"More than half of the fossil fuel burnt in Egypt is for the sole purpose of heating water or generating steam, which is well within the reach of solar technology," says Mohsen. Solar hot water systems could be used to pasteurise milk, sterilise bottles and clean laundry in tens of thousands of factories and businesses.
Egypt's first solar steam plant, which went online in 2004, replaced boilers that burned mazout (heavy oil) to produce steam for a pharmaceutical plant. But the experimental project, with 2,000 square metres of reflective surface, was undermined by the government's poor choice of location. The rows of parabolic mirrors are located inside a military industrial complex, downwind from a factory emitting corrosive particulates.
Despite pitting of the sensitive coating on the reflectors, the solar boiler managed to produce steam within spec, proving the design's feasibility. Yet apart from some tourist resorts in remote areas, Egyptian companies have shown reluctance to switch to solar water heating, citing space and cost concerns.
Many company owners are unaware of financial incentives offered for converting to solar energy. Factories that apply clean energy solutions are eligible for a grant from the Cairo-based Industrial Modernisation Centre (IMC) equivalent to 15% of the conversion cost. They may also receive funding under the Clean Development Mechanism (CDM) of the Kyoto Protocol, which enables companies and governments to meet their emission compliance targets by funding energy-saving projects in developing countries.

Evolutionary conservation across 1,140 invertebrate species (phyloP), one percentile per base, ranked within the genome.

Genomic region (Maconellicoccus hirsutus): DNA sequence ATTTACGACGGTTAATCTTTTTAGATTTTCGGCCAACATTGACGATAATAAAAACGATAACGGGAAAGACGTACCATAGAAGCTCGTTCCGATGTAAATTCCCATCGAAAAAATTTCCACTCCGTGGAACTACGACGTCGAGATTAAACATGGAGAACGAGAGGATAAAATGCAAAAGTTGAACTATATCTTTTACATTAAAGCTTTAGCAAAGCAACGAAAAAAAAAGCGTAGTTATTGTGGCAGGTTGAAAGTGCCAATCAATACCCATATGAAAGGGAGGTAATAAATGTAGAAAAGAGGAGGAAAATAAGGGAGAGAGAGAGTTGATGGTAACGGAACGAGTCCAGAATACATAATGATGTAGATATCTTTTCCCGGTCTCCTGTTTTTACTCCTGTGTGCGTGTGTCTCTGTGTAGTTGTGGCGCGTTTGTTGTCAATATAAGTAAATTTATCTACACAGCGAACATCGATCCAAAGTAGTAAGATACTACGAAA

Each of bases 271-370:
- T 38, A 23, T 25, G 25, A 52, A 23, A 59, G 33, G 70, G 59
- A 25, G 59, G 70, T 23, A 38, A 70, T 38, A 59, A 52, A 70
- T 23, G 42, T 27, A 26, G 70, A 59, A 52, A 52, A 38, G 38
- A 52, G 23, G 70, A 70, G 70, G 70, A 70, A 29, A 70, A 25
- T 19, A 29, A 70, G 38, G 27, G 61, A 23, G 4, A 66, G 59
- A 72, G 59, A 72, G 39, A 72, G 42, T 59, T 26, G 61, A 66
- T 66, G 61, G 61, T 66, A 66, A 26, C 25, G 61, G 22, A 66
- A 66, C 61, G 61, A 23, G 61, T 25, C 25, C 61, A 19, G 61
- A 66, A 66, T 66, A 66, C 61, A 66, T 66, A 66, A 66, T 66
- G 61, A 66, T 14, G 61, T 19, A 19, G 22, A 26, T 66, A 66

Mohsen says the availability of cheap, subsidised oil and gas means companies have no incentive to change. "With subsidies in place, the payback on capital for mazout (conversion) is about 10 years; and about six years for natural gas. But if you remove subsidies on natural gas, the payback comes in under four years. People would certainly reconsider then."
Egypt is preparing new legislation to regulate its electricity sector that proposes the removal of energy subsidies and, for the first time, feed-in tariffs for renewable energy. But what could really shift the balance is an amendment to municipal building codes, say environment officials.
"We need legislation establishing that building permits will not be issued to investors unless they install solar water heaters on the roofs of their buildings," says Hisham El-Agamawy, head of Energy Projects at the Egyptian Environmental Affairs Agency (EEAA). "This will encourage owners of factories, offices and apartments to think green."
After a long delay, construction has begun on an experimental solar thermal power plant at Kureimat, 95 kilometres south of Cairo. When operational, the integrated solar combine cycle (ISCC) facility will generate 150 MW of electricity from a gas turbine and 20 MW solar field. A low solar fraction undermines the project's viability as a commercial model, say critics, but its operation should provide valuable expertise for other solar energy projects.
Egypt is also among candidates for a 550 billion dollar project to build solar collectors in North African deserts to supply 15% of Europe's energy by 2020. Interest in the project has many Egyptians thinking that if European energy users see the commercial viability of generating solar energy in Egypt and transporting it thousands of kilometres, surely Egyptians can do it in their own backyard.